Multivariance of today’s world, transfusion of community groups, nations, economic models are wondering away from clear-cut schemes typical of the XX century. The recent tendency has been towards eclecticism, selecting materials and techniques from various sources. The humanistic approaches talk about giving equal attention to both the intellectual and the emotional development of the learner. With the object of learners’ gaining the experience of wholeness in education, it is necessary to deal with two problems. Firstly, to shape non-threatening creative education environment; secondly, to create co-presence situation and community. To this end, performance methodologies can be transferred to organize classroom hours and, perhaps, a school thread of life.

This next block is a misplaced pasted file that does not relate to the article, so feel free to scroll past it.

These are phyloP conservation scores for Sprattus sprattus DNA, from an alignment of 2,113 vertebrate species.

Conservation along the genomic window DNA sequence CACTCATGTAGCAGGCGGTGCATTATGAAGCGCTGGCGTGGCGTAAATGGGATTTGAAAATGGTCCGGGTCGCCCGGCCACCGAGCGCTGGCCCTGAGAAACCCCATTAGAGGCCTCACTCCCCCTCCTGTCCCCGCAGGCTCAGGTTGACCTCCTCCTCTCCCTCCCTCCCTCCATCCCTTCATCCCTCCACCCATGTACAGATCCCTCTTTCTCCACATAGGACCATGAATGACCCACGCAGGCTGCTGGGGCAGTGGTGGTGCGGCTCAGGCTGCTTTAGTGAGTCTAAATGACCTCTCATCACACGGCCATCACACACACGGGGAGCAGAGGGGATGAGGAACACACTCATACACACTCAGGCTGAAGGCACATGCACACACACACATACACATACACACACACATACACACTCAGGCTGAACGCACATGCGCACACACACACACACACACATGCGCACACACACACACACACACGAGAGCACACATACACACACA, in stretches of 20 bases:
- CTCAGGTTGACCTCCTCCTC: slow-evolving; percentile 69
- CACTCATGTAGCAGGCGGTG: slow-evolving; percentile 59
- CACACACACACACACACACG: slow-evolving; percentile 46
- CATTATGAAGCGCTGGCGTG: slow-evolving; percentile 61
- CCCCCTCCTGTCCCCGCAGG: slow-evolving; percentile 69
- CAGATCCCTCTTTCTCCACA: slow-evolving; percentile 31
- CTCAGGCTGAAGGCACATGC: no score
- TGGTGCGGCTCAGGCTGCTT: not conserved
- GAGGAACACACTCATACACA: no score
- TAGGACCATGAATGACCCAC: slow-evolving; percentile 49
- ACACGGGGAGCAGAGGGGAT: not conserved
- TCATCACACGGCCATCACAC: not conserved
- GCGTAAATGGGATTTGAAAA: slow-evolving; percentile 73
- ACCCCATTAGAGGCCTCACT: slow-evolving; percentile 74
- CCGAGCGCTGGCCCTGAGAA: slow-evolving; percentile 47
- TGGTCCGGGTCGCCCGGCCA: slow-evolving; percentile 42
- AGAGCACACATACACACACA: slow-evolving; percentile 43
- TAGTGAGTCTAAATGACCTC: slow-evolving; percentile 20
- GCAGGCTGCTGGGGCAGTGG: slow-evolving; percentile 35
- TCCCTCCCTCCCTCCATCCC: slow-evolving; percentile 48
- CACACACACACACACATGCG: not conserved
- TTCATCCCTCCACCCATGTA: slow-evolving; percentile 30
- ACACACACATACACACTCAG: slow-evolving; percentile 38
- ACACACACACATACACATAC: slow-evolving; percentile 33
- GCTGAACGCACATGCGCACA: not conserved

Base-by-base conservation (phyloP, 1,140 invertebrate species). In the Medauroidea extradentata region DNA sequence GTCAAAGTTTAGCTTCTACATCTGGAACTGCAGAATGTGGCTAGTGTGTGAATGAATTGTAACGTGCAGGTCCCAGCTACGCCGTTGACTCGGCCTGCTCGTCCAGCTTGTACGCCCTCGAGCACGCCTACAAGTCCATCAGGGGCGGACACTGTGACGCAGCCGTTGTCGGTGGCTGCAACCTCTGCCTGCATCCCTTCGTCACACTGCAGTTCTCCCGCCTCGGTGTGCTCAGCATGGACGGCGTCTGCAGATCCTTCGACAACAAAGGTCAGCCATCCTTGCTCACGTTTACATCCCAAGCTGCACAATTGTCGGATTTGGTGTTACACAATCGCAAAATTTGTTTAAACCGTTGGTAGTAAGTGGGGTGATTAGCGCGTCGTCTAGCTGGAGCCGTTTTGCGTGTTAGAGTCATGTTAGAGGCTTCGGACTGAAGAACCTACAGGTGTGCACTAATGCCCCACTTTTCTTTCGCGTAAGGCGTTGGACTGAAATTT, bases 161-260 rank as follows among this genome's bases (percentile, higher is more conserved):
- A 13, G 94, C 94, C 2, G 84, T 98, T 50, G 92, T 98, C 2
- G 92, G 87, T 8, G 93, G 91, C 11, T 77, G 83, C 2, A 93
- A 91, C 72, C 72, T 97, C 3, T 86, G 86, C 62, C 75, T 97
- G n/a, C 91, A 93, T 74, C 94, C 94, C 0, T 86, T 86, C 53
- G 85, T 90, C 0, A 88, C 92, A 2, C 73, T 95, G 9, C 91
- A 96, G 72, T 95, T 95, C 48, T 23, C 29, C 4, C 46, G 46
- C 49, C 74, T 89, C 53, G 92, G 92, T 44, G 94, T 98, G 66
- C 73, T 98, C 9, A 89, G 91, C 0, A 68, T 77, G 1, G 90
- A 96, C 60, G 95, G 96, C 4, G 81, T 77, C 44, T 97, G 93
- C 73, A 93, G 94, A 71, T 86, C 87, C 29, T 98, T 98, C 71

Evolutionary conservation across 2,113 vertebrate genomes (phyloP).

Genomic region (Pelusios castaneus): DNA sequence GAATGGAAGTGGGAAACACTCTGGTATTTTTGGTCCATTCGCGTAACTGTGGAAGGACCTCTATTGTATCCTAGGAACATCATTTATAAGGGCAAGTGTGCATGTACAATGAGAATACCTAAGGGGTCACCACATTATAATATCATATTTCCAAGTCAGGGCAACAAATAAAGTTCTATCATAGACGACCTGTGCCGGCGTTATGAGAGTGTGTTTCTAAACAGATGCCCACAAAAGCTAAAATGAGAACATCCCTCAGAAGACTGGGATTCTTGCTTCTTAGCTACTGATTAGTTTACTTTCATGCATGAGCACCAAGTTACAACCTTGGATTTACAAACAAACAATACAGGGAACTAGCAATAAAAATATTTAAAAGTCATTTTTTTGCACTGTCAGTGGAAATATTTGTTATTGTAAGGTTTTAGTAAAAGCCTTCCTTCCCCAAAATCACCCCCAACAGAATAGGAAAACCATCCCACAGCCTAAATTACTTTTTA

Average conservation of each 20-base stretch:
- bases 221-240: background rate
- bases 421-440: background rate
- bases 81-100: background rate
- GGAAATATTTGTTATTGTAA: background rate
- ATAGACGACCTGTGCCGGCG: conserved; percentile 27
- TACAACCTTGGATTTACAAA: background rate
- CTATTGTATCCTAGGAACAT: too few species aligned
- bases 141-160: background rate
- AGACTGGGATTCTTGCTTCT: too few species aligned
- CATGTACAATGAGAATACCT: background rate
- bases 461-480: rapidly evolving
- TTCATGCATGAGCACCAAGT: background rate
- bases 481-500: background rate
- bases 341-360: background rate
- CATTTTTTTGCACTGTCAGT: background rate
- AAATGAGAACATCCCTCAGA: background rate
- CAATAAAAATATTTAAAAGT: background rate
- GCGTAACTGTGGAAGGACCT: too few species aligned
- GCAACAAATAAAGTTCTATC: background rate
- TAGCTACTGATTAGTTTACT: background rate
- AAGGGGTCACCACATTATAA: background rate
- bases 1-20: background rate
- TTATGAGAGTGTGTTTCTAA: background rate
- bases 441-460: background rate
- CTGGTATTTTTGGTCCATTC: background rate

Dramatic activities as sessions of self-liberation release imagination and energy and take the participants well beyond the limitations of conventional teaching/learning. This educational objective makes us consider a special role of a teacher in the 21st century education setting. Though the role of a teacher who is creating new learning partnerships between and among students and teachers has been advocated for at least a century (Dewey, Piaget, Montessori, Vygotsky), the conditions for these ideas to take hold and flourish did not exist. Today, the relationship between students and teachers and their respective roles are changing [1, p. 11], and there are signs that these developments have profound implications for curriculum, learning design and assessment.